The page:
Must better define the terms of debate

The Jan. 1 article, "Sharing economy to drive more policy changes," on the sharing economy failed to address policymakers' biggest challenge: defining what sharing means.

The article confuses the issue, first by explaining that "the sharing economy refers broadly to companies, many of which make mobile apps, that provide services using things people already own," then by spotlighting Poshmark, an online platform where people sell clothes. But selling is the opposite of sharing. Let me explain.

Sharing platforms (Airbnb, Sidecar, Liquid) stretch wage-earner dollars by allowing people to borrow instead of buy; they reduce waste by ensuring that individual resources benefit multiple people simultaneously. Online vendors (Amazon, eBay, Poshmark) can't claim those same benefits.

So are online marketplaces to be feted or feared? We can't have that debate without first taking the time to draw proper distinctions.

Chelsea Wurms

Oakland

Exotic business will be sorely missed

With the close of 2013, Oakland lost an elegant, classy establishment on Upper Grand Avenue. A little more than two years ago, Chris Cooper and Arnel Alcordo took a chance on Oakland and turned an old bank building into an architectural delight to house their collection of beautiful art, artifacts and handcrafted Balinese masterpieces in their gallery cum cafe under the same roof.


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Monkey Forest Road was a beloved spot to the many who thronged there for the fine coffee, tea and bakery treats (many gluten-free) and to enjoy the art. But, alas, not enough patrons came to buy from the collection, and now the owners have been forced to close their doors. For those who knew and loved this exotic corner of Bali in our own uptown, it will be sorely missed.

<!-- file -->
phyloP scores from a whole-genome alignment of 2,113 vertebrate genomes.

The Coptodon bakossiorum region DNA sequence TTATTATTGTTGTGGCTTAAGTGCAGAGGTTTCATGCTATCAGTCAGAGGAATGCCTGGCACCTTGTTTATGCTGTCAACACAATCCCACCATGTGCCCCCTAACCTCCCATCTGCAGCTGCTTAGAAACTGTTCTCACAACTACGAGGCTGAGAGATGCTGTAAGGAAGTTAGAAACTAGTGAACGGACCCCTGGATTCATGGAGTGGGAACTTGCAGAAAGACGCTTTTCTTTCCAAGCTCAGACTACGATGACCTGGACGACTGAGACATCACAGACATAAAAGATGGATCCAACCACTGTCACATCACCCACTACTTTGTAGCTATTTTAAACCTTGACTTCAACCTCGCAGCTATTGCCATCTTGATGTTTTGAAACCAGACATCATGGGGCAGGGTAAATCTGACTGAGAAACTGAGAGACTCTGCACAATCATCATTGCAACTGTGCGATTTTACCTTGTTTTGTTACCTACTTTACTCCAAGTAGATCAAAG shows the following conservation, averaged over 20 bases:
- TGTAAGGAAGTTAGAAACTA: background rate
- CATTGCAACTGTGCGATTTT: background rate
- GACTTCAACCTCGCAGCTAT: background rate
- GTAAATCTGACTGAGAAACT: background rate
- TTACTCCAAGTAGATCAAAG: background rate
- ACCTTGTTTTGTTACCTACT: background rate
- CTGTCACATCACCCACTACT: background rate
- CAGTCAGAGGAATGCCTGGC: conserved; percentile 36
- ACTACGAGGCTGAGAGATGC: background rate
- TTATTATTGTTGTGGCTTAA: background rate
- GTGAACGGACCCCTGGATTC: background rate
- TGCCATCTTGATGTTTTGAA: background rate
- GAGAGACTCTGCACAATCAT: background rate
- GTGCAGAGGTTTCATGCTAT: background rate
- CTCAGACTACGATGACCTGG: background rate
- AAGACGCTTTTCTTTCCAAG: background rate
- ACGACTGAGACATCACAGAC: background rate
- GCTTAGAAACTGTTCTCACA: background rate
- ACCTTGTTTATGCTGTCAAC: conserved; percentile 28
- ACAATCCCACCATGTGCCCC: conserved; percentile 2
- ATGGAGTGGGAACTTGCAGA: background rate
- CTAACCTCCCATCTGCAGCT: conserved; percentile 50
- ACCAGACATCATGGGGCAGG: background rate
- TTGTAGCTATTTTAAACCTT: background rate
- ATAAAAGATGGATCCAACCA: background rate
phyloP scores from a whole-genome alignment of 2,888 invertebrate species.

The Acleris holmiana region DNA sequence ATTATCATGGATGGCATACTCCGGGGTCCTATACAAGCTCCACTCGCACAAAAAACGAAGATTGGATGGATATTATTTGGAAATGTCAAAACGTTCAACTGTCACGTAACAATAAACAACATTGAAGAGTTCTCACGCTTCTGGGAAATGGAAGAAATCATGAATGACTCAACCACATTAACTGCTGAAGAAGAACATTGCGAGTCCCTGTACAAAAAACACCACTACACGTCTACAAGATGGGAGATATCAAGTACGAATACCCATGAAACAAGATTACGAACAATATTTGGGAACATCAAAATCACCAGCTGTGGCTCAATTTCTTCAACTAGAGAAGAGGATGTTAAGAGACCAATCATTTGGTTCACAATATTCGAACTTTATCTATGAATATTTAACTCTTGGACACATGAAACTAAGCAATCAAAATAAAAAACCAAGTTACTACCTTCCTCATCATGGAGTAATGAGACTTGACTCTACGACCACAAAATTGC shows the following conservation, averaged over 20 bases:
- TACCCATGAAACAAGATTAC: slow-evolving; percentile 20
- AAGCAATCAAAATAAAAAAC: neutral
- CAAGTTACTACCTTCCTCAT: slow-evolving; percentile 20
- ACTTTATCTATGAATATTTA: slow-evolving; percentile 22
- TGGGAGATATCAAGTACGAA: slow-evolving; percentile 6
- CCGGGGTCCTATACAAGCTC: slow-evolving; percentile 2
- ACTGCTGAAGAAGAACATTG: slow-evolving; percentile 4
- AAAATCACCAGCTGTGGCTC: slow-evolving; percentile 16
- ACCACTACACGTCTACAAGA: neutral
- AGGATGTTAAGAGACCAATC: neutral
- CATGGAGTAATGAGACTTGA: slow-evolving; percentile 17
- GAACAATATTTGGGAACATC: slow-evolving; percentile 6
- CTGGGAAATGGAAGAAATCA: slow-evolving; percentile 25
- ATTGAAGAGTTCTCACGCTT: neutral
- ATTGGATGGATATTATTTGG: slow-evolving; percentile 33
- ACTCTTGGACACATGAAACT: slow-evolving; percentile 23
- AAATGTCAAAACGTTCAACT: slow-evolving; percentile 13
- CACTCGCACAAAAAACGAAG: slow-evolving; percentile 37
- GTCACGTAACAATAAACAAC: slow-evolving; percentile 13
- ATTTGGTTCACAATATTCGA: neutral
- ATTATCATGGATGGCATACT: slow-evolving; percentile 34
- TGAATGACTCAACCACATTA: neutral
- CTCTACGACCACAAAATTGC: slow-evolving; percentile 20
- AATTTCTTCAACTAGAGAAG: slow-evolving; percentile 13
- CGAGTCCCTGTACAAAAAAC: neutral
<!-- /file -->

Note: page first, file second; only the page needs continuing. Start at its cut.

Joanna Biggar

Oakland

Hayward council turns its back on homeless

If you are homeless or hungry in Hayward, you are really up against it.

Recently, Hayward City Council passed an ordinance whose sole purpose was to prevent groups from feeding the hungry in city parks. I guess the city feels if you stop feeding the hungry, they will go away.

The city freely admits it has no money to solve this problem. Suddenly, the city is now concerned about their welfare. Maybe they should have checked with the people we feed to see if they had any concerns.

Our group has been feeding the people for more than 25 years and has never had any problems. Incidentally, our food preparation consists of a cold sandwich. The cost to the cash-strapped city is nothing, nada, zilch. We feed the hungry at Portuguese Park and always leave it cleaner than it was before we got there. The city should check its cameras.

Of course, the homeless are responsible for all the negative activity that goes on in Hayward -- like dying behind Safeway on Foothill Boulevard.

The city clerk forwarded my request to the City Council for a delay in enforcing the ordinance until spring so that winter would be less difficult for the homeless. Of course, I did not hear from the City Council. Why should they make it easier on the hungry?

Matt Grajeda

San Leandro

Privatize BART and save money

The BART and government union bullies are the coffin nails that will drive our Bay Area cities and counties into hopeless bankruptcy.

We should sell BART to a private company. Right now, half of the BART income is from our property tax payments -- about $200 million a year. If we offered a private company $100 million a year to take over BART and allowed "new BART" to fire all the present, greedy union employees, use all the facilities for a minimum fee (say $100,000 a year), "new BART" could hire a union-free staff for half the price, with a no-strike contract with all "new BART" employees.

"New BART" could charge 10 percent less to us riders to begin with, and be allowed to charge increases only if the present BART board agreed. We could save $100 million a year and have cheaper tickets, friendlier employees and more reliable transportation.

Do the math.

Sidney Steinberg

Berkeley